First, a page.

Creating and Using PDF Templates

Stationery for Your PDFs

PDF templates are like stationery for your PDFs: Create your own templates, and use them for any new PDF documents, as well as when adding new pages to PDFs.

In our example, we're going to pull in our company stationery as a PDF template for re-use in PDF Annotator.

So, let's see how this works.

Creating a template based on an existing PDF document

First, we're going to open the PDF file we want to use as a template.

(Of course, if we don't have our template ready as a PDF, we can create it from another source using the Print to PDF Annotator printer, or from scratch using the File, New Document command.)

Open template file in PDF Annotator

After opening the document in PDF Annotator, we choose File, Save as Template from the menu.

File, Save as Template

We can fill in a name for the template, or just leave the default.

If we want to override an existing template, we can also do so by clicking the dropdown button on the right, and selecting the template from the list.

Enter name for template

Now, PDF Annotator will automatically create the template for us.

Please note that a template can only consist of a single page. If you apply File, Save as Template on a document containing multiple pages, the currently displayed page will be used for the template.

PDF template has been saved

Using a PDF Template

Now, let's go ahead and use that template we just created.

Select File, New Document to start a new document.

File, New Document

On the New dialog, the Page background section offers two tabs: Style and Template.

Select the Template tab to find a list of templates.

Typically, you will find the Note template that comes preinstalled with PDF Annotator, along with all templates you created by yourself. In this example, we find the Stationery template we just created.

The Template tab

Click the template to select it.

On a side note: On the right, you can also find some buttons to organize your templates:

  • The + (Plus) button lets you add another template by just selecting a PDF file from disk (an alternative way to create a template based on a PDF, similar to the one we chose in the beginning).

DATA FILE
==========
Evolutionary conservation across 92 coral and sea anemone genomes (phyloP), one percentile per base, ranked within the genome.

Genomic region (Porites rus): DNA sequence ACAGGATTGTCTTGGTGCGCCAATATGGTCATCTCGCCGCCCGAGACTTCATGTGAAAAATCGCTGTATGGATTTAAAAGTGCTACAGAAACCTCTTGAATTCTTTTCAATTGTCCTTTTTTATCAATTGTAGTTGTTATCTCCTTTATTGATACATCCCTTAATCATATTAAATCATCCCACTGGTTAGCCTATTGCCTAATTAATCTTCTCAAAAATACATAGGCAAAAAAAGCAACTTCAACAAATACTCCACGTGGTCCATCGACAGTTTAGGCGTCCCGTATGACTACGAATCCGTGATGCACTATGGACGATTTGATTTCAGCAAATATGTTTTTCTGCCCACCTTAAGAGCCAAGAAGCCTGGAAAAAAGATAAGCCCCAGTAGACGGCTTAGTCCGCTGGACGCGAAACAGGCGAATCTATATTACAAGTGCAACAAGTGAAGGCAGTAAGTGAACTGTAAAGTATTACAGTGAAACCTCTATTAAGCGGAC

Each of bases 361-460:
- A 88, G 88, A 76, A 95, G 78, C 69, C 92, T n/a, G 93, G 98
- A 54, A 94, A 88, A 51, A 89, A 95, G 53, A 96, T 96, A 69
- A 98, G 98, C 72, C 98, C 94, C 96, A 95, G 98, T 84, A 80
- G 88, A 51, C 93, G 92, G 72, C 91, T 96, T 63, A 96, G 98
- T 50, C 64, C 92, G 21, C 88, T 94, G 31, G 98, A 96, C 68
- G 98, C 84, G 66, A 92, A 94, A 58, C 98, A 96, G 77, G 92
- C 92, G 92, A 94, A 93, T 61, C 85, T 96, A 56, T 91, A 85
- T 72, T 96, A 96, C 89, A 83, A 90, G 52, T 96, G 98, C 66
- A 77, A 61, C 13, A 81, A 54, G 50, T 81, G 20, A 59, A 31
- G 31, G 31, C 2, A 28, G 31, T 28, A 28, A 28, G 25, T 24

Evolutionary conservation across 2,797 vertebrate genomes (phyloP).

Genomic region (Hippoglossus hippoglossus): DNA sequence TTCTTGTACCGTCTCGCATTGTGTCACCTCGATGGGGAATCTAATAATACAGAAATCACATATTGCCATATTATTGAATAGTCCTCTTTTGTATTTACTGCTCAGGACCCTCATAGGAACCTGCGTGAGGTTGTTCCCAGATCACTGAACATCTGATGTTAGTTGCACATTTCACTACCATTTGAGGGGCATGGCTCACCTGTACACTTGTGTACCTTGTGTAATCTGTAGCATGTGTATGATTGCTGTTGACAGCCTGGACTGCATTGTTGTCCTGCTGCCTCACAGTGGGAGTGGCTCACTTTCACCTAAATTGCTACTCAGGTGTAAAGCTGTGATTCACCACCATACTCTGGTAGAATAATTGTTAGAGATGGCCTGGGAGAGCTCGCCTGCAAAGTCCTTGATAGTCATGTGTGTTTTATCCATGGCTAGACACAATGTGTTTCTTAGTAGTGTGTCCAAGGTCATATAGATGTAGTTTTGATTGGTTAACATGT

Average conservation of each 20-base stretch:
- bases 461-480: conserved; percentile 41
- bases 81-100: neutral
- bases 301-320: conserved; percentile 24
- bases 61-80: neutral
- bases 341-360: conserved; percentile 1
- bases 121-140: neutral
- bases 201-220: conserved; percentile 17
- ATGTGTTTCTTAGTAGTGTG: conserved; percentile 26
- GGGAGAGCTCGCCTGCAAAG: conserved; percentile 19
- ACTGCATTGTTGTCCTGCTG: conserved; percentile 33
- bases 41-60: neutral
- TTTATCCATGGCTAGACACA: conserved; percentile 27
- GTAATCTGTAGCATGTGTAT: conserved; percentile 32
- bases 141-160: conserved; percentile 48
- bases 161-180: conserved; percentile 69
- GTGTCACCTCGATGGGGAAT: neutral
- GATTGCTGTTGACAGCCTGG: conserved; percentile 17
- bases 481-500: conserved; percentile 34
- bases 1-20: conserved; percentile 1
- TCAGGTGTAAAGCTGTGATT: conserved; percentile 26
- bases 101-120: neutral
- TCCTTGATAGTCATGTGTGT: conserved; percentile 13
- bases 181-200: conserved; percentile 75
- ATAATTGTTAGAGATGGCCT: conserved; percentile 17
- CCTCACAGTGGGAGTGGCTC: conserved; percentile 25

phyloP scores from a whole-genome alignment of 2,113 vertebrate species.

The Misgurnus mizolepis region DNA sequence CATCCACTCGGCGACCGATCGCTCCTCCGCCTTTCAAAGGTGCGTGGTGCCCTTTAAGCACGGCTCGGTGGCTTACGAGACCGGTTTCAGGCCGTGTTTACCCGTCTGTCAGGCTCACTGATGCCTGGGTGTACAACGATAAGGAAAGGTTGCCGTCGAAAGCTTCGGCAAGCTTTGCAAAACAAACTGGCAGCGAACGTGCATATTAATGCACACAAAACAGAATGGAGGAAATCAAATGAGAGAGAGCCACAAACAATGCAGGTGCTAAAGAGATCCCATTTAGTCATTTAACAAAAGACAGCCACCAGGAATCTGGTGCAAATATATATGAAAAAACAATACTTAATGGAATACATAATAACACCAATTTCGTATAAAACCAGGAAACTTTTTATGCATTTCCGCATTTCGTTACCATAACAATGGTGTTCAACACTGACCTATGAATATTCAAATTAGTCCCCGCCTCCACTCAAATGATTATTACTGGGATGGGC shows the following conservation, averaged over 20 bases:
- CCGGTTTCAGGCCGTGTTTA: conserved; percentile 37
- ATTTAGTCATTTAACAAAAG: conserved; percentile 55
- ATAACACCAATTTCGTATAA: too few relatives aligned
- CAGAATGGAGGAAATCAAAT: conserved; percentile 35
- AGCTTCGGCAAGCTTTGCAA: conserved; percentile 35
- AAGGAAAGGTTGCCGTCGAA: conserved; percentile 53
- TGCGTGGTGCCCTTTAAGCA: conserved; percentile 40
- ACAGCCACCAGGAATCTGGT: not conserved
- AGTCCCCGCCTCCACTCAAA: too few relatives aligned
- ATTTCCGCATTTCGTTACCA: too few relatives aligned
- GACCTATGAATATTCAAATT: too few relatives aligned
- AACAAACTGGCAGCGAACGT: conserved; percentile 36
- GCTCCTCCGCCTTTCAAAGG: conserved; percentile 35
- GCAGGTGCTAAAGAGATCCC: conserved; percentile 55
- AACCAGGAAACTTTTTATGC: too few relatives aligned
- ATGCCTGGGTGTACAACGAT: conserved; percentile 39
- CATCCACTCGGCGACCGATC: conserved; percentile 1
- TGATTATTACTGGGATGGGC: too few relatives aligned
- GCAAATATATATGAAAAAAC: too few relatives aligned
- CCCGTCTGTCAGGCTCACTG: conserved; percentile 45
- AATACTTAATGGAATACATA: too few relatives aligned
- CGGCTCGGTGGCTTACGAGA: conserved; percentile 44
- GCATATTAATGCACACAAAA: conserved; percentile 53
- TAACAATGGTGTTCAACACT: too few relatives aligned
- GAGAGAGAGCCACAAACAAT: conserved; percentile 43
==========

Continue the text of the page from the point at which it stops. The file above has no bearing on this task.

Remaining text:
• The - (Minus) button lets you delete the currently selected template.
  • The Rename button lets you rename the currently selected template.

Since you just want to use the template in this example, just select it, and click OK.

New document based on template

PDF Annotator will immediately create a new document for you, based on the template you chose.

You can now start adding content to the new page, for example by using the pen and text tools.

PDF based on template

Adding more pages to a template based PDF

When you need more space, you can add additional pages to the document.

To add an additional page, either click Edit, Page, Append Page from the main menu, or right click anywhere in the document to pull up the context menu, or (as in the example below), open the Pages sidebar by clicking onto the tab on the top left, then click the Page button and choose Append Page from the menu.

Append page

This will once again bring up the New dialog with our template preset. So, PDF Annotator remembered the template we started this document from, and automatically suggests to use the same template for subsequent pages. Clever, eh?

Please note that you can always add more than a single page by increasing the number in the Pages box.

Also, you don't have to use the same template for additional pages. You can also choose a different template, or even add a blank page by going back to the Style tab under Page background, or choose another style, like some ruled paper.

Append page using same template

After clicking OK, PDF Annotator will add another new page to your document, using the same template as initially chosen.

Page added

So, we created a template from a PDF with a single click. We used that template for a new PDF document. And we finally learned that PDF Annotator remembers the template originally chosen, when adding pages to the document.

Now, go ahead, and create your own templates!